by Amanda Quraishi
I was completely unprepared for the street retreat in every way. Which I guess is kind of a good thing. I went out there with a limited working knowledge of what it means to be homeless– in my mind I always assumed it was something like camping or following The Grateful Dead. That is: not ideal, but also, kind of an adventure with opportunities for plenty of good times.
Some of my friends loaned me warm clothes (of which I personally own very little) and Mobile Loaves & Fishes issued me me a backpack and a sleeping bag into which I put the few items I had on me (phone charger, extra pair of socks, chapstick, etc.)
Our first night of the retreat was one of the worst nights for weather we’ve had this year in Austin. (Obviously we don’t get weather like they do up in Chicago or New York, but for a brand new street retreat-er and a notorious Cold Wimp, it was daunting). We’re talking chilly rain and temperatures that quickly dropped after dark to the low forties/upper thirties. Our group consisted of three women, eight men and one ten-year-old boy. Mobile Loaves & Fishes dropped us all off at Zilker Park right before dusk so we could walk as a group into Downtown.
Almost immediately upon reaching Downtown our group split up. After locating the “Safe House” (behind the gate at St. Mary’s Cathedral–it was still outside but covered and locked for those of us who wanted to stay there) the group I was with headed out to look for something to eat. Nate Schleuter and his son (who had been on several retreats before) told me about Veggie Heaven–a small vegetarian restaurant that feeds the homeless. We took a volunteer from San Antonio named Diamond with us and went down the The Drag (next to UT) to find it.
The owner of Veggie Heaven feeds the homeless because one night as his wife was leaving the restaurant, she was attacked and the guy attempted to rob and rape her but two homeless dudes stopped him and beat him up and helped her get away. The Veggie Heaven owner is Buddhist and the experience with his wife as well as his own beliefs is what moves him to put food out in small containers on a table near the door that anyone can walk in and grab if they are hungry. It’s very simple fare–but it’s hot and it’s free. (PLEASE–even if you’re not vegetarian, make it a point to go down there and patronize that place: Veggie Heaven).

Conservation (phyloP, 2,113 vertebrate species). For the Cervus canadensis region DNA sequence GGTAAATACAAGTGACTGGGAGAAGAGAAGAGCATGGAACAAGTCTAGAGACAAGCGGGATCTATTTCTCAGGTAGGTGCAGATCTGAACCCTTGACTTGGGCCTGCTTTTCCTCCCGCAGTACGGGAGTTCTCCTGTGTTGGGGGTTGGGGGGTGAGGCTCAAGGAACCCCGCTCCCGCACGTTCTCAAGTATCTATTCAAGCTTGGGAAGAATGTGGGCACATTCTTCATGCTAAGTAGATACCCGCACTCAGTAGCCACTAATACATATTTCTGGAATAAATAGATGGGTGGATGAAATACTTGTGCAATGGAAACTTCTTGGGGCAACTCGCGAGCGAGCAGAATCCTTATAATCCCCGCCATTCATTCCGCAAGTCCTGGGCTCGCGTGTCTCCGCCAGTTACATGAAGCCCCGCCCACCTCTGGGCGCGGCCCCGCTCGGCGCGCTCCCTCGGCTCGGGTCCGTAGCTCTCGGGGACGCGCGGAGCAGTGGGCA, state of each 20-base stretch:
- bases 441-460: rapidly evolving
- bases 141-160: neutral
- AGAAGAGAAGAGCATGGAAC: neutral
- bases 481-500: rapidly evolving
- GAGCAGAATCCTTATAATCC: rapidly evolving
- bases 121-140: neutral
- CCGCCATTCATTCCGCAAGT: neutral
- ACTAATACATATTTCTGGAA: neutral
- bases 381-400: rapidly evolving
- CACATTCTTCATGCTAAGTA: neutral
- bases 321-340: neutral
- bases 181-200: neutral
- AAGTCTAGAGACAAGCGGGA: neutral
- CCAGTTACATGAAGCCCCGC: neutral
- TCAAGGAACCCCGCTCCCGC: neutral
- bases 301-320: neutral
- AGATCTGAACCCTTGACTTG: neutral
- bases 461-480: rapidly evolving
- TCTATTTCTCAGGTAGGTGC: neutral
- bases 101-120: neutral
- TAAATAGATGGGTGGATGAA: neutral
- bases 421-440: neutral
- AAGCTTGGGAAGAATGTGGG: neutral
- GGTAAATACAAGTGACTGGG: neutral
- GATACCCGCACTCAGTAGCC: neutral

After that we sat around on the ground for a while and it was weird. It was weird because we didn’t have anywhere to go and we didn’t have anything to do and it felt… really wrong. I’m used to always doing something or having some agenda. It was weird to just be sitting there outside without anything to do. (Lots of homeless guys walked by and grabbed food from Veggie Heaven whil we were sitting there). But the longer we sat there the colder it got and we decided we had to figure out where we were going to stay for the night. We wandered around a bit looking for a dry spot that was out of the way. At this point I headed back by myself to St. Mary’s where a couple other folks were going to be staying. Diamond, Nate and Nate’s son went off to find another place out of the rain. (They ended up camping under a bridge).
Once I was back at St. Mary’s, I got in to my sleeping bag and laid there, trying to sleep. But it was really, REALLY cold. Once you’ve stopped moving, that’s when the chill sets in. The sleeping bag I had was crap. Some nice person had donated it to Mobile Loaves & Fishes thinking it would be put to good use, but it was truly of no help against the elements. I huddled in the bag all night, trying to keep out any cold air, even though I had to turn constantly because the concrete was agonizing to sleep on.
Here’s the thing about being homeless. You never really get to sleep. (Unless, of course, you knock yourself completely out with drugs or alcohol.) The level of discomfort I experienced that first night of the retreat was unprecedented (and I have twins). I never slept for more than a few minutes at a time. I laid there on the ground with my hips and shoulders aching trying to move as little as possible. There was all kinds of noise–cars and garbage cans and shouting all night long. When I finally got up around 6am, I looked like this: